This time we are looking on the crossword clue for: Place of refuge.
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Possible Answers: NEST, ARK, OASIS, HAVEN, ASYLUM, COCOON, HARBOR, SAFEHAVEN.
Last seen on: –LA Times Crossword 12 Apr 21, Monday
–NY Times Crossword 26 Nov 20, Thursday
–Thomas Joseph – King Feature Syndicate Crossword – Apr 3 2020
–Thomas Joseph – King Feature Syndicate Crossword – Oct 31 2019
–Thomas Joseph – King Feature Syndicate Crossword – Jul 18 2019
Random information on the term “NEST”:
Novell Embedded Systems Technology (NEST) was a series of APIs, data formats and network protocol stacks written in a highly portable fashion intended to be used in embedded systems. The idea was to allow various small devices to access Novell NetWare services, provide such services, or use NetWare’s IPX protocol as a communications system. Novell referred to this concept as “Extended Networks”, and when the effort was launched they boasted that they wanted to see one billion devices connected to NetWare networks by year 2000. NEST was launched in mid-1994, and given the timing it seems its true purpose was as a counter to Microsoft’s similar Microsoft at Work efforts, which had been launched in 1993. Neither technology saw any amount of third-party support, although some of NEST’s code was apparently re-used in Novell Distributed Print Services (NDPS), and thus iPrint.
NEST consisted primarily of a Novell protocol driver stack implemented in ANSI C. The stack included drivers for then-popular networking hardware, including Ethernet, TokenRing, AppleTalk (actually referring to LocalTalk, a common confusion) and ISDN, as well as higher-level modules for protocols such as Novell’s own IPX, and AppleTalk, and later TCP/IP. The NetWare Services Layer added support for application protocols, notably NetWare client services such as file servers and network time synchronization, and the NEST Requester which acted as a pipe-like endpoint for lightweight communications. Orthogonal to these services, NEST also included basic implementations of Novell’s PSERVER and NPRINTER servers. Finally, NEST also defined an operating system interface known as POSE (Portable Operating System Extension), which was a thin translation module defining all of the calls NEST needed to support its own functionality, things like memory management and process creation, which the developer ported to the particular platform of interest. NEST was deliberately written to be able to run from ROM without secondary storage (i.e., it had no long-term state it needed to store).
Random information on the term “ARK”:
Ark, formerly ARK (Absolute Returns for Kids), is an international children’s charity based in the United Kingdom.
Ark is a registered charity under English law and is based in London. In 2013–14 it had a gross income of £12.95m.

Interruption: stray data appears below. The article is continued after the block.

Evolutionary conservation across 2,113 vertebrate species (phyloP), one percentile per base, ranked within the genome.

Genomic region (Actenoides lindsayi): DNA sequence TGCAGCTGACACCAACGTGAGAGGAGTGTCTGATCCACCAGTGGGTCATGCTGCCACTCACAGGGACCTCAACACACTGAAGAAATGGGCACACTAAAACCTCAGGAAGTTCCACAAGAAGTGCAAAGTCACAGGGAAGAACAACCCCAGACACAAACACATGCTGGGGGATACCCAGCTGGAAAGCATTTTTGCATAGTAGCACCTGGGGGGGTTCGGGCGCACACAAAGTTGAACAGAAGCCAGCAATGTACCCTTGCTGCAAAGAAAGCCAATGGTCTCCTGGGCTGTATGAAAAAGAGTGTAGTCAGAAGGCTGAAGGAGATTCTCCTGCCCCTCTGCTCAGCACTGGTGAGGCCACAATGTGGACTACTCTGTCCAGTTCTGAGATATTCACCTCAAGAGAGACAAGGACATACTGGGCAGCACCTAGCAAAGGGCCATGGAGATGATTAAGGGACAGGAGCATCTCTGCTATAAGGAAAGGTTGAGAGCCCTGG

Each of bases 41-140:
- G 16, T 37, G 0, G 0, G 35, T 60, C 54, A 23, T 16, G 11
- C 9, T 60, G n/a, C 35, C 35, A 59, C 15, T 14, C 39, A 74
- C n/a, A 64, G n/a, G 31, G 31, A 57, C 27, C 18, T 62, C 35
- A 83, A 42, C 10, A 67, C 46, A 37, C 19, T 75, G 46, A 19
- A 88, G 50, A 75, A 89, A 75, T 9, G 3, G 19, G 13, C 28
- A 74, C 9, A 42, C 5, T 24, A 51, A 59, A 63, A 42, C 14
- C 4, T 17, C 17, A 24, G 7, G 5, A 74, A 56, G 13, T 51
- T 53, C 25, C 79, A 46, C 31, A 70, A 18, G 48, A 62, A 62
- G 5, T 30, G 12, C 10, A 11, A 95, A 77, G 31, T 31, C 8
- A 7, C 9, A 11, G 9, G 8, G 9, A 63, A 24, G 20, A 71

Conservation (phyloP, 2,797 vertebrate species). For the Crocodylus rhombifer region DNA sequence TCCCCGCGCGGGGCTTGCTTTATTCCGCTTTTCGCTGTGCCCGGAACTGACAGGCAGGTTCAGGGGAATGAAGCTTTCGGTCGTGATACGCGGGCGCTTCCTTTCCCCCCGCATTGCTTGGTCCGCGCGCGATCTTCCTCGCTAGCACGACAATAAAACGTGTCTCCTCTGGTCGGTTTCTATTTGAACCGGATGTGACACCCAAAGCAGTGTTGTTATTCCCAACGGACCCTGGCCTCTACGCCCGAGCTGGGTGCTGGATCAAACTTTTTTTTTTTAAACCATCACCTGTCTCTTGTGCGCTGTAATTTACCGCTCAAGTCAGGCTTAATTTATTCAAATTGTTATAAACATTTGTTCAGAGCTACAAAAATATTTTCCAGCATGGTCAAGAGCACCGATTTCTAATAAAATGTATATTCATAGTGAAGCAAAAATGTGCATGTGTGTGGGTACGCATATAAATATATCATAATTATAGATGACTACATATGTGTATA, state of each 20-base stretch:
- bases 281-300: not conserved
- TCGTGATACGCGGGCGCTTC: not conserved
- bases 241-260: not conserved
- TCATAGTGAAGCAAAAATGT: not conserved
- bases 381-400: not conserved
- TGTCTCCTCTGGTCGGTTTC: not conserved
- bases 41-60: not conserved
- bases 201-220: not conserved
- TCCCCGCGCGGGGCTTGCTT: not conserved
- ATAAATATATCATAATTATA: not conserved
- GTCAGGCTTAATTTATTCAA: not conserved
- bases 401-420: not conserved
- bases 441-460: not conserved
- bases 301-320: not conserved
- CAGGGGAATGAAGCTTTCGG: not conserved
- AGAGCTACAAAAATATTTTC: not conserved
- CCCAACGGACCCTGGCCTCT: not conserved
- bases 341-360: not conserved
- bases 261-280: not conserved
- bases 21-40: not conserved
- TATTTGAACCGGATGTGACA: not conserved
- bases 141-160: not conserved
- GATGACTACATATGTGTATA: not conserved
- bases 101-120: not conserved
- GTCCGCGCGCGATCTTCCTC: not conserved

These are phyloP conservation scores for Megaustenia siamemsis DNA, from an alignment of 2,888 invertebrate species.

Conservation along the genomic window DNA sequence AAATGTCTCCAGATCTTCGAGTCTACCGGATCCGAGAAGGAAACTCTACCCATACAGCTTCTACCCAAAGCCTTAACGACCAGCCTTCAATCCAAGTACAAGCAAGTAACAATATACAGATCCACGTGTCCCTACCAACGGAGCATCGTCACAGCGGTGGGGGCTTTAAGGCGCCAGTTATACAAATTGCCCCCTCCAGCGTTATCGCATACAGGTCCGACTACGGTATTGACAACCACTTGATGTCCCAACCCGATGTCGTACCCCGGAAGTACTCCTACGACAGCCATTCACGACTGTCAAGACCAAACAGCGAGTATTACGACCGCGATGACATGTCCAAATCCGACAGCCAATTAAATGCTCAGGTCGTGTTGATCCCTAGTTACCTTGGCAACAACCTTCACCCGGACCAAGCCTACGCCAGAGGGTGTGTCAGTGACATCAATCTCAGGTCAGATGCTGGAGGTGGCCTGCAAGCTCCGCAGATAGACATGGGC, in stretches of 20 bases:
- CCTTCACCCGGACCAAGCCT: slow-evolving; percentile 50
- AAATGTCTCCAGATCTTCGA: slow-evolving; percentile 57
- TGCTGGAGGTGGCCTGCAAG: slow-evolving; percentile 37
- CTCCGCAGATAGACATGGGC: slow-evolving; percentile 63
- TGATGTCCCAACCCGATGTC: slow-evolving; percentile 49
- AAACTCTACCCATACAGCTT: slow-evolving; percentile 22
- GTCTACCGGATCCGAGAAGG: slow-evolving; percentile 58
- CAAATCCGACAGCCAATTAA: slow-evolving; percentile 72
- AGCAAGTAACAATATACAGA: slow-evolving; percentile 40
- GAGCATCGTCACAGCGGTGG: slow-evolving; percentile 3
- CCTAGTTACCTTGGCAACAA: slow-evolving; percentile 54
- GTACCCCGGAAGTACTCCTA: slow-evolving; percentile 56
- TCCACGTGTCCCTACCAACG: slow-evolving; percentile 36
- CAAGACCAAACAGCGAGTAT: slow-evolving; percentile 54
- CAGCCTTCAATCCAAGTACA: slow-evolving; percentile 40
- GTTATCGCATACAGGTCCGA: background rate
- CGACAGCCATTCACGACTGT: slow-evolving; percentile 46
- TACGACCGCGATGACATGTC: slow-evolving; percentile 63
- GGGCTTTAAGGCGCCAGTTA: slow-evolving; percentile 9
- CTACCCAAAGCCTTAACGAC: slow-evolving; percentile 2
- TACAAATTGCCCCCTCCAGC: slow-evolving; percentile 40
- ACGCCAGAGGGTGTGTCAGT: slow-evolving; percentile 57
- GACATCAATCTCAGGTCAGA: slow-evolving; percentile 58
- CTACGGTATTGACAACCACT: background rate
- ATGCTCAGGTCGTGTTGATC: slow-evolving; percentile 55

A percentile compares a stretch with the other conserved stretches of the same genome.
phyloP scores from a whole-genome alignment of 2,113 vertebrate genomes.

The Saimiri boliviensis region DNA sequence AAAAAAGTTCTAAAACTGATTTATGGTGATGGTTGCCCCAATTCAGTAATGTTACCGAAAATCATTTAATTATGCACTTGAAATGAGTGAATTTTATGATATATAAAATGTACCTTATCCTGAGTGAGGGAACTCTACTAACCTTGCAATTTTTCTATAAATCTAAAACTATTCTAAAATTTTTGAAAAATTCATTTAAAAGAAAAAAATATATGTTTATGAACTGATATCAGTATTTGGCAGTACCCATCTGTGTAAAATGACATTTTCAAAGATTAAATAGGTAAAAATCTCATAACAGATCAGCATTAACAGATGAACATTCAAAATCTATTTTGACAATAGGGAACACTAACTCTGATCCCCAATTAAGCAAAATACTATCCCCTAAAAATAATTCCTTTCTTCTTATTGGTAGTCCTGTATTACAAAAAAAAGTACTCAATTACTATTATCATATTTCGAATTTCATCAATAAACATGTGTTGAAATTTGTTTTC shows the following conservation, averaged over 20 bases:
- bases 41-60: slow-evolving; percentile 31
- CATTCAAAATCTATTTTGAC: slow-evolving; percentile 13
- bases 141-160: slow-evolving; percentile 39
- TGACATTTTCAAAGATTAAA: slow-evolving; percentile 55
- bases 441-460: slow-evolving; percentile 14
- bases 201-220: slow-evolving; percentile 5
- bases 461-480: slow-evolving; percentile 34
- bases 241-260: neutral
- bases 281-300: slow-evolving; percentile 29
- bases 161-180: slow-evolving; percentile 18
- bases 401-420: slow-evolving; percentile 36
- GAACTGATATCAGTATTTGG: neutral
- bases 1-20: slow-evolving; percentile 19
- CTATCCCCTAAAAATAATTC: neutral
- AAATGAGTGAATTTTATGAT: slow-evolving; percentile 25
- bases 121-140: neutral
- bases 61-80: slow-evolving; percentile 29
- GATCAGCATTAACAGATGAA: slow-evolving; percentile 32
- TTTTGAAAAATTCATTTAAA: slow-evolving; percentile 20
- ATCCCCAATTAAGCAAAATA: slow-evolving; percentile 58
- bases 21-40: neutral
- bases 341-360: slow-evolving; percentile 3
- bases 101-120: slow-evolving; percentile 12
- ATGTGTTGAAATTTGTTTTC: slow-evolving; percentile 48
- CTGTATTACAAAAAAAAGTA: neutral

Ark was co-founded by a group of hedge fund financiers including Paul Marshall and Ian Wace of Marshall Wace and Arpad Busson of EIM Group, who is founding chairman of its board of trustees.
Founded as Absolute Returns for Kids in 2002 by a group of businessmen in the alternative investment industry to improve the life chances of children, by creating high returns on philanthropic investment. Since 2014, the charity has been known as Ark.
Ark’s programmes and goals focus on Health (sub-Saharan Africa), Education (UK, US, India) and Child Protection (Eastern Europe). In 2012, Ark began taking part in public-private partnerships in education in Africa.
The charity claims to apply robust development principles and sound business disciplines to all its programmes, including setting targets and emphasising close monitoring and evaluation to ensure high impact. Ark’s trustees and patrons cover central and administrative costs, ensuring that 100% of donations go directly to deliver Ark’s programmes for children.
Random information on the term “OASIS”:
Oasis is a quartier of Casablanca, Morocco.
Coordinates: 33°33′N 7°38′W / 33.550°N 7.633°W / 33.550; -7.633
Random information on the term “HAVEN”:
A harbor or harbour (see spelling differences), or haven, is a body of water where ships, boats and barges seek shelter from stormy weather, or are stored for future use. The term “harbor”, referring primarily to a sheltered body of water, is often used interchangeably with “port”, which is a man-made facility built for loading and unloading vessels and dropping off and picking up passengers. Ports are often located in harbors.
Harbors can be natural or artificial. An artificial harbor can have deliberately constructed breakwaters, sea walls, or jettys, or they can be constructed by dredging, which requires maintenance by further periodic dredging. An example of an artificial harbor is Long Beach Harbor, California, United States which was an array of salt marshes and tidal flats too shallow for modern merchant ships before it was first dredged in the early 20th century. In contrast, a natural harbor is surrounded on several sides by prominences of land. Examples of natural harbors include Sydney Harbour, Australia and Trincomalee Harbour in Sri Lanka.